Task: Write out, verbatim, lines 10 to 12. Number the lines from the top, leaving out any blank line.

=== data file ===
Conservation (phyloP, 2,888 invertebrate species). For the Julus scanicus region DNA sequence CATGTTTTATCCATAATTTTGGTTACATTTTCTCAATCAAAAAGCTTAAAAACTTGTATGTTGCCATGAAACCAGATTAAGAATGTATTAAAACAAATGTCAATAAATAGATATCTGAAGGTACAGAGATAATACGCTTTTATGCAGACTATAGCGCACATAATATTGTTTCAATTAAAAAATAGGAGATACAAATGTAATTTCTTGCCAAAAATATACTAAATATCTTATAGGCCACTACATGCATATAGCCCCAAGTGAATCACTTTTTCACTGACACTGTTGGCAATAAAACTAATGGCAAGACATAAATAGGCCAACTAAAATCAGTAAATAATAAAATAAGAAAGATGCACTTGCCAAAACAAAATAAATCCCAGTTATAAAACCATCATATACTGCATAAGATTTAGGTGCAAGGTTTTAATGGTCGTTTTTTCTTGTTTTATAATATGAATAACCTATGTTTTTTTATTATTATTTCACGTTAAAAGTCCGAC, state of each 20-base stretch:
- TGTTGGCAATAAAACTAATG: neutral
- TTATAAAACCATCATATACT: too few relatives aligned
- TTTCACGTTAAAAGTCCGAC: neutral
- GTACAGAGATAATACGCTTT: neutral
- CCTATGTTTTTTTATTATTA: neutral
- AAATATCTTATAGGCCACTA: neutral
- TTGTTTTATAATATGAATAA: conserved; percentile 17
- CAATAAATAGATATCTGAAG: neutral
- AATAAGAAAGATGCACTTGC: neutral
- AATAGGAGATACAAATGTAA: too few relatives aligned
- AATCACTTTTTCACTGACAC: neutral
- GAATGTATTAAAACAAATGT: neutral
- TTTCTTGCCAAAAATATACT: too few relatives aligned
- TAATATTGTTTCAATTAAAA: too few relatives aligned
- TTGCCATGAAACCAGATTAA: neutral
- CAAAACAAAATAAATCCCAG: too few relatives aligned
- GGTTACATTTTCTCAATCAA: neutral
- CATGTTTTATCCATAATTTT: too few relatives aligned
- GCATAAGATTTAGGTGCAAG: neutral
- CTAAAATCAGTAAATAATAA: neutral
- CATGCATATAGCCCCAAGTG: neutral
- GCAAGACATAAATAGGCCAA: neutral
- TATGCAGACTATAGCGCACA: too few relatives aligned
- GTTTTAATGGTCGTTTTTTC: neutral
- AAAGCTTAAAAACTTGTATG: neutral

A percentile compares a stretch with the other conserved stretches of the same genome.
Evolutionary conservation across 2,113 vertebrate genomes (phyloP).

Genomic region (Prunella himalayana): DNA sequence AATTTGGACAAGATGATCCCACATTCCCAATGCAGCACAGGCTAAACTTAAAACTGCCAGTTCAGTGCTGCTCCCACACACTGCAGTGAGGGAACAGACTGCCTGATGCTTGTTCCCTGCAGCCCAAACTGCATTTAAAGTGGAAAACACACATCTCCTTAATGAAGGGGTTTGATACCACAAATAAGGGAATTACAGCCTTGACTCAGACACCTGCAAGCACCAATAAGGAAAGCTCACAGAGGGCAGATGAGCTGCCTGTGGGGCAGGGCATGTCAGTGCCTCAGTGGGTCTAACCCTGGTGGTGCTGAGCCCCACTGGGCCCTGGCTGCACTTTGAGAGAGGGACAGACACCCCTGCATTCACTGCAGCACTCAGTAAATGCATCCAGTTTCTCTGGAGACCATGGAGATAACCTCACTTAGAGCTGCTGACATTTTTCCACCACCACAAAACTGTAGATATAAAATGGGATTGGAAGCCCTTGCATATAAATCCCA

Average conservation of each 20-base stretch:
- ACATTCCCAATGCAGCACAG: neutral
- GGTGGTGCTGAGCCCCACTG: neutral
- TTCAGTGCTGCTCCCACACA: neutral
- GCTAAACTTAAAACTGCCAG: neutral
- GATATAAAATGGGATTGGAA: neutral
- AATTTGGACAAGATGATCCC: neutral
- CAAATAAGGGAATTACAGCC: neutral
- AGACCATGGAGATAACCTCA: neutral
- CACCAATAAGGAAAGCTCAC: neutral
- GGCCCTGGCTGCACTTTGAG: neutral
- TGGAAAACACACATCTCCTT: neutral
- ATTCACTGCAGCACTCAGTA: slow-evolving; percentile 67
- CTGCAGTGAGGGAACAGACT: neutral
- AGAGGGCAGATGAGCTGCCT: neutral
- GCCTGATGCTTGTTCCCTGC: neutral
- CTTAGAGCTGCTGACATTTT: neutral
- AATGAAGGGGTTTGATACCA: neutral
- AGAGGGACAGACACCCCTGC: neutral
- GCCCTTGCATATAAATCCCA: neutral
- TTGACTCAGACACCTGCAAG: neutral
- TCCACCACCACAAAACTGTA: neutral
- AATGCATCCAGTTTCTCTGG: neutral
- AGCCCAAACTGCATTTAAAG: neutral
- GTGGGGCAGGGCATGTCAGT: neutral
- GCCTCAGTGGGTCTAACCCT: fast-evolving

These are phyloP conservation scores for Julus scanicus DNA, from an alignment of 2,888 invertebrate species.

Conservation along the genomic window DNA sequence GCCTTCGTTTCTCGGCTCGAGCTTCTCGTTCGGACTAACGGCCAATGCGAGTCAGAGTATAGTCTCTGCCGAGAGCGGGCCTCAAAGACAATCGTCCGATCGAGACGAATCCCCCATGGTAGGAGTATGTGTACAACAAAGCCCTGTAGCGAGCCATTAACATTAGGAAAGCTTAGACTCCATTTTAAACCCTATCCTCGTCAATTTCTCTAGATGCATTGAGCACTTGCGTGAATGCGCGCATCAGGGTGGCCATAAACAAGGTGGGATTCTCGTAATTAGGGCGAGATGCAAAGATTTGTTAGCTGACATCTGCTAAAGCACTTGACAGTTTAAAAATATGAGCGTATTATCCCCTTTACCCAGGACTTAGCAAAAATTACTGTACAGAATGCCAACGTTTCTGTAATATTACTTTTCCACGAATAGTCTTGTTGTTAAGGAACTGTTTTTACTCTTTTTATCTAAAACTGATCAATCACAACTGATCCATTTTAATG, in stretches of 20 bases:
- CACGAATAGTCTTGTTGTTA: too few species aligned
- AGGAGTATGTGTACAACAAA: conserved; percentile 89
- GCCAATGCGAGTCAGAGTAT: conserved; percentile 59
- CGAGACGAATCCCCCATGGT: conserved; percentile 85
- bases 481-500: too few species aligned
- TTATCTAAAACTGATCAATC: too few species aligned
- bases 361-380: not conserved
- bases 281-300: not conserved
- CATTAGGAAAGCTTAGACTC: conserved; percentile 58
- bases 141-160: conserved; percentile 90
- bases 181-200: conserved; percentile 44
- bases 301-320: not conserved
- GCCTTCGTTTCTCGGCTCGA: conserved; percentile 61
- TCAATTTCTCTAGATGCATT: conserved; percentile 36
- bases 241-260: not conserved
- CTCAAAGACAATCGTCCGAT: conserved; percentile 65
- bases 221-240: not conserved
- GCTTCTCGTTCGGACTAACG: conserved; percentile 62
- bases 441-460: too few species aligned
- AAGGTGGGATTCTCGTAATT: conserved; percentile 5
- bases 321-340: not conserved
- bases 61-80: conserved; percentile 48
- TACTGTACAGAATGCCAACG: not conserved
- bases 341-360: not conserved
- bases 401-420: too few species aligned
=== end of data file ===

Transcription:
- AATAAGAAAGATGCACTTGC: neutral
- AATAGGAGATACAAATGTAA: too few relatives aligned
- AATCACTTTTTCACTGACAC: neutral